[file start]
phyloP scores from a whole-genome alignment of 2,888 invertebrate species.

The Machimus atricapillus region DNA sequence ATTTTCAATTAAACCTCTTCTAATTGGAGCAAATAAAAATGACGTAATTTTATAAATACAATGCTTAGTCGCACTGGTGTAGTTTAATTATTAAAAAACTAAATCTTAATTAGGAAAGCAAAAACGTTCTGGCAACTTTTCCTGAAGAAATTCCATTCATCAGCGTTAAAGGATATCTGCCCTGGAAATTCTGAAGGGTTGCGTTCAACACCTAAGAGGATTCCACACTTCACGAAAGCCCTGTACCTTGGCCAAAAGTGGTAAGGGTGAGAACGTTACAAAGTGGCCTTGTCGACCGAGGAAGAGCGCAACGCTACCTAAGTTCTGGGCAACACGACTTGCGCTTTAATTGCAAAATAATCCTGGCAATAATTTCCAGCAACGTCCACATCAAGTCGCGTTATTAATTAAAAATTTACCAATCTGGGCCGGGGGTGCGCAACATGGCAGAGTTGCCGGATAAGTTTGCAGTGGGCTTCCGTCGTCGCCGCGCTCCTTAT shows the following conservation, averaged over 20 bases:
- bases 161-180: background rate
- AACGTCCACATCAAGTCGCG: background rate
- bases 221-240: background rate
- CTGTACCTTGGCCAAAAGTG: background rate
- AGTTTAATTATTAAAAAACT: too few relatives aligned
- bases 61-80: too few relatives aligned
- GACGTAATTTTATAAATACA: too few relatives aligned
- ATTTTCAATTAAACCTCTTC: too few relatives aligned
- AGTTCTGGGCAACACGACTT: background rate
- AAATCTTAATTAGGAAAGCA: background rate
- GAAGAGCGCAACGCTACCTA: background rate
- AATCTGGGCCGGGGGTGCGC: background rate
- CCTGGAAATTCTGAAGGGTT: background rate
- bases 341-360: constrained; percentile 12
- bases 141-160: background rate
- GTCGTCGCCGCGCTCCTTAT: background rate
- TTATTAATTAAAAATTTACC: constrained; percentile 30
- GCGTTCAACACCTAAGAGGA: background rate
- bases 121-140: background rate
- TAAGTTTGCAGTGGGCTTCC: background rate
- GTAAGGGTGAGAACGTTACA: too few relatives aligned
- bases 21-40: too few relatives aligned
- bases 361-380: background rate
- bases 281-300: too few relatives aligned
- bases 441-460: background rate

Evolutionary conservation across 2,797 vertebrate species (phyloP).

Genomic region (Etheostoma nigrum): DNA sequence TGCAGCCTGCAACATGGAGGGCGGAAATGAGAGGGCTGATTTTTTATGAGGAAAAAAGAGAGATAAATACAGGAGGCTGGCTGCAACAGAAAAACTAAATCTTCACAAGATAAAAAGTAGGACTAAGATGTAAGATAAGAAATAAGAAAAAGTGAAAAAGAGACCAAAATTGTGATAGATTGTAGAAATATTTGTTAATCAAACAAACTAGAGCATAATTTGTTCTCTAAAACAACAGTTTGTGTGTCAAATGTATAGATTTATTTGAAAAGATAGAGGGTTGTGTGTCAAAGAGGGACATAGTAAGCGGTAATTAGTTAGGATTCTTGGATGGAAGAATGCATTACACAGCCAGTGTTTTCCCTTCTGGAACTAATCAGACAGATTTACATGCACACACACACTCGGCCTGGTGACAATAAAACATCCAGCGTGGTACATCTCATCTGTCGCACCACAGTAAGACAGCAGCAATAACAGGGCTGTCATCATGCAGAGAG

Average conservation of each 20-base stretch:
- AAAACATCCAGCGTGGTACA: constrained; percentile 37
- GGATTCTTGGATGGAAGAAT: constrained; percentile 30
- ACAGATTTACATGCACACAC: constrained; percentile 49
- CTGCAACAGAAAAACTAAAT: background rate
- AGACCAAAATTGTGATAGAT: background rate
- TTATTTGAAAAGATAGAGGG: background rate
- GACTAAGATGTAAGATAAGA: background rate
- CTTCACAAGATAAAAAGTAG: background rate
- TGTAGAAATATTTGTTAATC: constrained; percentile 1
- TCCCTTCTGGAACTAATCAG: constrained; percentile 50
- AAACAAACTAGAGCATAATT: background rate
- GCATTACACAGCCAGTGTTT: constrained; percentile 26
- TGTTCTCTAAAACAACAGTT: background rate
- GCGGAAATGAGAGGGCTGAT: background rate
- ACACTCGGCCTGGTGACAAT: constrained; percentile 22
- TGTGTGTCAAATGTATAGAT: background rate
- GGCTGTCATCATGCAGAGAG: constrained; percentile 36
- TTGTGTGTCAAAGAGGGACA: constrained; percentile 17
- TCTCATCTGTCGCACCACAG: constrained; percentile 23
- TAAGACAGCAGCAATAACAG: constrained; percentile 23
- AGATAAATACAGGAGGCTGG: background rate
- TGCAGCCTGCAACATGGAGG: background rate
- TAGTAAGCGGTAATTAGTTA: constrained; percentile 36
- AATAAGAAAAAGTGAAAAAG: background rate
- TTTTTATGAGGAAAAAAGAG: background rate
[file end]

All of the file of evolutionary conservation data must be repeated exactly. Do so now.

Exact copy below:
phyloP scores from a whole-genome alignment of 2,888 invertebrate species.

The Machimus atricapillus region DNA sequence ATTTTCAATTAAACCTCTTCTAATTGGAGCAAATAAAAATGACGTAATTTTATAAATACAATGCTTAGTCGCACTGGTGTAGTTTAATTATTAAAAAACTAAATCTTAATTAGGAAAGCAAAAACGTTCTGGCAACTTTTCCTGAAGAAATTCCATTCATCAGCGTTAAAGGATATCTGCCCTGGAAATTCTGAAGGGTTGCGTTCAACACCTAAGAGGATTCCACACTTCACGAAAGCCCTGTACCTTGGCCAAAAGTGGTAAGGGTGAGAACGTTACAAAGTGGCCTTGTCGACCGAGGAAGAGCGCAACGCTACCTAAGTTCTGGGCAACACGACTTGCGCTTTAATTGCAAAATAATCCTGGCAATAATTTCCAGCAACGTCCACATCAAGTCGCGTTATTAATTAAAAATTTACCAATCTGGGCCGGGGGTGCGCAACATGGCAGAGTTGCCGGATAAGTTTGCAGTGGGCTTCCGTCGTCGCCGCGCTCCTTAT shows the following conservation, averaged over 20 bases:
- bases 161-180: background rate
- AACGTCCACATCAAGTCGCG: background rate
- bases 221-240: background rate
- CTGTACCTTGGCCAAAAGTG: background rate
- AGTTTAATTATTAAAAAACT: too few relatives aligned
- bases 61-80: too few relatives aligned
- GACGTAATTTTATAAATACA: too few relatives aligned
- ATTTTCAATTAAACCTCTTC: too few relatives aligned
- AGTTCTGGGCAACACGACTT: background rate
- AAATCTTAATTAGGAAAGCA: background rate
- GAAGAGCGCAACGCTACCTA: background rate
- AATCTGGGCCGGGGGTGCGC: background rate
- CCTGGAAATTCTGAAGGGTT: background rate
- bases 341-360: constrained; percentile 12
- bases 141-160: background rate
- GTCGTCGCCGCGCTCCTTAT: background rate
- TTATTAATTAAAAATTTACC: constrained; percentile 30
- GCGTTCAACACCTAAGAGGA: background rate
- bases 121-140: background rate
- TAAGTTTGCAGTGGGCTTCC: background rate
- GTAAGGGTGAGAACGTTACA: too few relatives aligned
- bases 21-40: too few relatives aligned
- bases 361-380: background rate
- bases 281-300: too few relatives aligned
- bases 441-460: background rate

Evolutionary conservation across 2,797 vertebrate species (phyloP).

Genomic region (Etheostoma nigrum): DNA sequence TGCAGCCTGCAACATGGAGGGCGGAAATGAGAGGGCTGATTTTTTATGAGGAAAAAAGAGAGATAAATACAGGAGGCTGGCTGCAACAGAAAAACTAAATCTTCACAAGATAAAAAGTAGGACTAAGATGTAAGATAAGAAATAAGAAAAAGTGAAAAAGAGACCAAAATTGTGATAGATTGTAGAAATATTTGTTAATCAAACAAACTAGAGCATAATTTGTTCTCTAAAACAACAGTTTGTGTGTCAAATGTATAGATTTATTTGAAAAGATAGAGGGTTGTGTGTCAAAGAGGGACATAGTAAGCGGTAATTAGTTAGGATTCTTGGATGGAAGAATGCATTACACAGCCAGTGTTTTCCCTTCTGGAACTAATCAGACAGATTTACATGCACACACACACTCGGCCTGGTGACAATAAAACATCCAGCGTGGTACATCTCATCTGTCGCACCACAGTAAGACAGCAGCAATAACAGGGCTGTCATCATGCAGAGAG

Average conservation of each 20-base stretch:
- AAAACATCCAGCGTGGTACA: constrained; percentile 37
- GGATTCTTGGATGGAAGAAT: constrained; percentile 30
- ACAGATTTACATGCACACAC: constrained; percentile 49
- CTGCAACAGAAAAACTAAAT: background rate
- AGACCAAAATTGTGATAGAT: background rate
- TTATTTGAAAAGATAGAGGG: background rate
- GACTAAGATGTAAGATAAGA: background rate
- CTTCACAAGATAAAAAGTAG: background rate
- TGTAGAAATATTTGTTAATC: constrained; percentile 1
- TCCCTTCTGGAACTAATCAG: constrained; percentile 50
- AAACAAACTAGAGCATAATT: background rate
- GCATTACACAGCCAGTGTTT: constrained; percentile 26
- TGTTCTCTAAAACAACAGTT: background rate
- GCGGAAATGAGAGGGCTGAT: background rate
- ACACTCGGCCTGGTGACAAT: constrained; percentile 22
- TGTGTGTCAAATGTATAGAT: background rate
- GGCTGTCATCATGCAGAGAG: constrained; percentile 36
- TTGTGTGTCAAAGAGGGACA: constrained; percentile 17
- TCTCATCTGTCGCACCACAG: constrained; percentile 23
- TAAGACAGCAGCAATAACAG: constrained; percentile 23
- AGATAAATACAGGAGGCTGG: background rate
- TGCAGCCTGCAACATGGAGG: background rate
- TAGTAAGCGGTAATTAGTTA: constrained; percentile 36
- AATAAGAAAAAGTGAAAAAG: background rate
- TTTTTATGAGGAAAAAAGAG: background rate